World Cup 2022: A brave performance by the Iran national team – The Telegraph

World Cup 2022: A brave performance by the Iran national team – The Telegraph
World Cup 2022: A brave performance by the Iran national team – The Telegraph

World Cup 2022: A brave performance by the Iran national team – The Telegraph

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British newspapers published on Tuesday covered a number of key international issues, including the Iranian national team’s defiant stance when players refused to sing their country’s national anthem at the World Cup in Qatar, a possible Turkish ground attack on Syria and the implications of the exit Britain’s departure from the European Union on its economy.

We begin with The Telegraph newspaper, whose editorial was entitled “The Brave Stance of the Iranian National Team”. The newspaper says that the political attitude of footballers in Qatar at the start of the World Cup is remarkable and courageous. They “represent a country where real oppression takes place and where it is dangerous to make a political statement, as opposed to wearing an armband inconclusively,” the newspaper said.

And the newspaper says Iranian players are risking a lot as protests have erupted in their homeland for months following the death of Mahsa Amini, a 22-year-old woman arrested by Tehran’s morality police for not wearing a headscarf.

According to an Iranian human rights group, the theocratic state’s actions have killed 378 people, including 44 children.

The newspaper says the Iran internationals refused to sing their national anthem while their fans booed them. The team was beaten but the players were forgiven for having other things on their minds. As Iran’s captain Ehsan Hajafi said, “Conditions in our country are not right and our people are not happy.”

The newspaper says these comments could mean he cannot return to his homeland. And if he does, he faces the wrath of the rulers of the Islamic State. The newspaper says dozens of athletes, celebrities and journalists have been arrested in a campaign of mass arrests against those public figures who supported the protests.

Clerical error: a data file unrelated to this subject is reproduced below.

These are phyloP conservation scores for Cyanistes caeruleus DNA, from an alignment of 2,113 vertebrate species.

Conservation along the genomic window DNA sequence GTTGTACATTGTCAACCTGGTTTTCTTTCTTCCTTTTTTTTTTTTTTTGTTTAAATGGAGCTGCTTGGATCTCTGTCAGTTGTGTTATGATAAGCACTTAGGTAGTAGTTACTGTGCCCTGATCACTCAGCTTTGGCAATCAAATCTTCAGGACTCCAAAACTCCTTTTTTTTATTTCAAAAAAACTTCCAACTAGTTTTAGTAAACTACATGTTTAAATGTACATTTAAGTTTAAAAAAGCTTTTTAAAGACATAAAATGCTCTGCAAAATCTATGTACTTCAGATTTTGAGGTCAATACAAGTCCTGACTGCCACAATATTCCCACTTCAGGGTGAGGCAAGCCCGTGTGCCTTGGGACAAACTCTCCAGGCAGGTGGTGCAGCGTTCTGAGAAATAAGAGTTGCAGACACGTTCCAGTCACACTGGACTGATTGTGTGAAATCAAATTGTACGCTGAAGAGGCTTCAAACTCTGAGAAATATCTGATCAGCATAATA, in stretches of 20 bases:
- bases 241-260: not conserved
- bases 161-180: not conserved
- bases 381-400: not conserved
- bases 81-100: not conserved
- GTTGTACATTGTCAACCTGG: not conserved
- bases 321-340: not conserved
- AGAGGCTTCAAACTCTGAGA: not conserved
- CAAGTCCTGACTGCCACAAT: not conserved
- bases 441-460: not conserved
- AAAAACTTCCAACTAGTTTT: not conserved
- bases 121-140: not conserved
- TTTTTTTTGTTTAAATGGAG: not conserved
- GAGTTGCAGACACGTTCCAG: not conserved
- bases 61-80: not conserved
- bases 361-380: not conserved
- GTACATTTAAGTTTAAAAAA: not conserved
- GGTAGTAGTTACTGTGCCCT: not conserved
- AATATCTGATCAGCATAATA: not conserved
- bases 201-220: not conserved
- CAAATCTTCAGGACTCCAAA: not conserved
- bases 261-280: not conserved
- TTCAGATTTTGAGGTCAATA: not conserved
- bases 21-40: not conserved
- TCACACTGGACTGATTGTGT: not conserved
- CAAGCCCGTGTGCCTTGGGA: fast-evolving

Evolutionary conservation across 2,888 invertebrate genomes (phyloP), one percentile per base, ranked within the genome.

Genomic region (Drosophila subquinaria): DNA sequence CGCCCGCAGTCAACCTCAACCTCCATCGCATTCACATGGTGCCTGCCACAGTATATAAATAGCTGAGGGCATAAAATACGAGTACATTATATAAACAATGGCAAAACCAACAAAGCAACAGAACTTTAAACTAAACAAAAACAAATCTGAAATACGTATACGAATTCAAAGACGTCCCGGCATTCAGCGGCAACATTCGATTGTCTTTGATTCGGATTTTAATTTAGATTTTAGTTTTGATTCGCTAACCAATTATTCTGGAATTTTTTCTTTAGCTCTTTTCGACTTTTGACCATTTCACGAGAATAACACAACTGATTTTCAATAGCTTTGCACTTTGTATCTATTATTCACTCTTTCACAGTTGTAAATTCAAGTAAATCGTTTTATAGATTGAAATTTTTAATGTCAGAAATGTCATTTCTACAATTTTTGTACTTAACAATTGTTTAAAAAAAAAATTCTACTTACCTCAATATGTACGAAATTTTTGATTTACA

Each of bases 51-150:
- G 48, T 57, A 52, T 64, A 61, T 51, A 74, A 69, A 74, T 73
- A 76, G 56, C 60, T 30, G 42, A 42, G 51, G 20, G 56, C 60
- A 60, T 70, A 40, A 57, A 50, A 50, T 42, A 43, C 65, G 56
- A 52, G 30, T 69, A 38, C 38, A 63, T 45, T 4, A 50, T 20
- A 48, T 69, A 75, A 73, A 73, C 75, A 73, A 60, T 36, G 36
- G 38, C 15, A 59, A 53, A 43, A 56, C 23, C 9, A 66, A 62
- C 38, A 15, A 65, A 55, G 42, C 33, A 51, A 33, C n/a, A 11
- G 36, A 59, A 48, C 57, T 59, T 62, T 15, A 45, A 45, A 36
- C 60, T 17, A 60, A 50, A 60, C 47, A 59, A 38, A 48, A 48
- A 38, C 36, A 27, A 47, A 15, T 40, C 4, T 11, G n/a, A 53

Possible ground offensive in northern Syria

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We turn to the Financial Times and a report by Ayla Jean Yakli in Istanbul entitled “Erdogan Hints at Possible Ground Attack in Northern Syria”.

The author says that Turkey’s President, Recep Tayyip Erdogan, said Turkey could expand its military operations against Kurdish militants in northern Syria to include a ground incursion, threatening to escalate tensions in the area where U.S and Russian armed forces are present.

After the air strikes on the PKK in Iraq, Erdogan told reporters, according to a statement from his office on Monday: “We will consult with our Defense Ministry and the General Staff and decide together how much our ground forces need to contribute, and then take our steps accordingly.”

It said Erdogan months ago launched a new ground offensive against the YPG, which he says poses a threat to Turkey’s national security. Government officials said the airstrikes on nearly 90 PKK and YPG targets were in response to a bomb attack in central Istanbul last week that killed six and wounded 81 others.

The author says that a large-scale ground operation could lead to strained relations with the United States, which is arming and training the Syrian Democratic Forces to fight ISIS. It could also affect relations with Russia, whose forces have been operating in areas controlled by the People’s Defense Units (YPG) since 2019, when Turkey sent troops to oust the militants.

The author says that Turkey has invaded Syria four times since 2016 to fight the People’s Defense Units and ISIS and now controls a large part of its territory.

consequences Brexit

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And we consult the opinion page of the Guardian newspaper and an article by Simon Jenkins entitled “Brexit deal is not the Swiss way”. The author says that as long as Britain’s departure from the European Union lasts, the issue will remain on the political stage.

He adds that Britain’s relationship with the European Union has deteriorated in the six years since the 2016 referendum. The reason is simple: you can’t build a barrier against 40% trade with your nearest neighbor without causing a lot of pain.

He adds that the Office for Fiscal Responsibility says the impact of Brexit on the economy is now “reversible” in the medium term and would amount to up to 4% of GDP.

The author views what is happening as great harm and self-harm. He adds that not a week goes by without shouts of protest from shopkeepers, truck drivers, farmers, hoteliers, nursing homes, scholars and even artists.

He says that people in business and government have to deal with the consequences of Brexit on a daily basis. The author believes that Britain’s exit from the single market and the European Union was always a mistake, a move dictated solely by Boris Johnson’s personal ambition to overthrow Theresa May.

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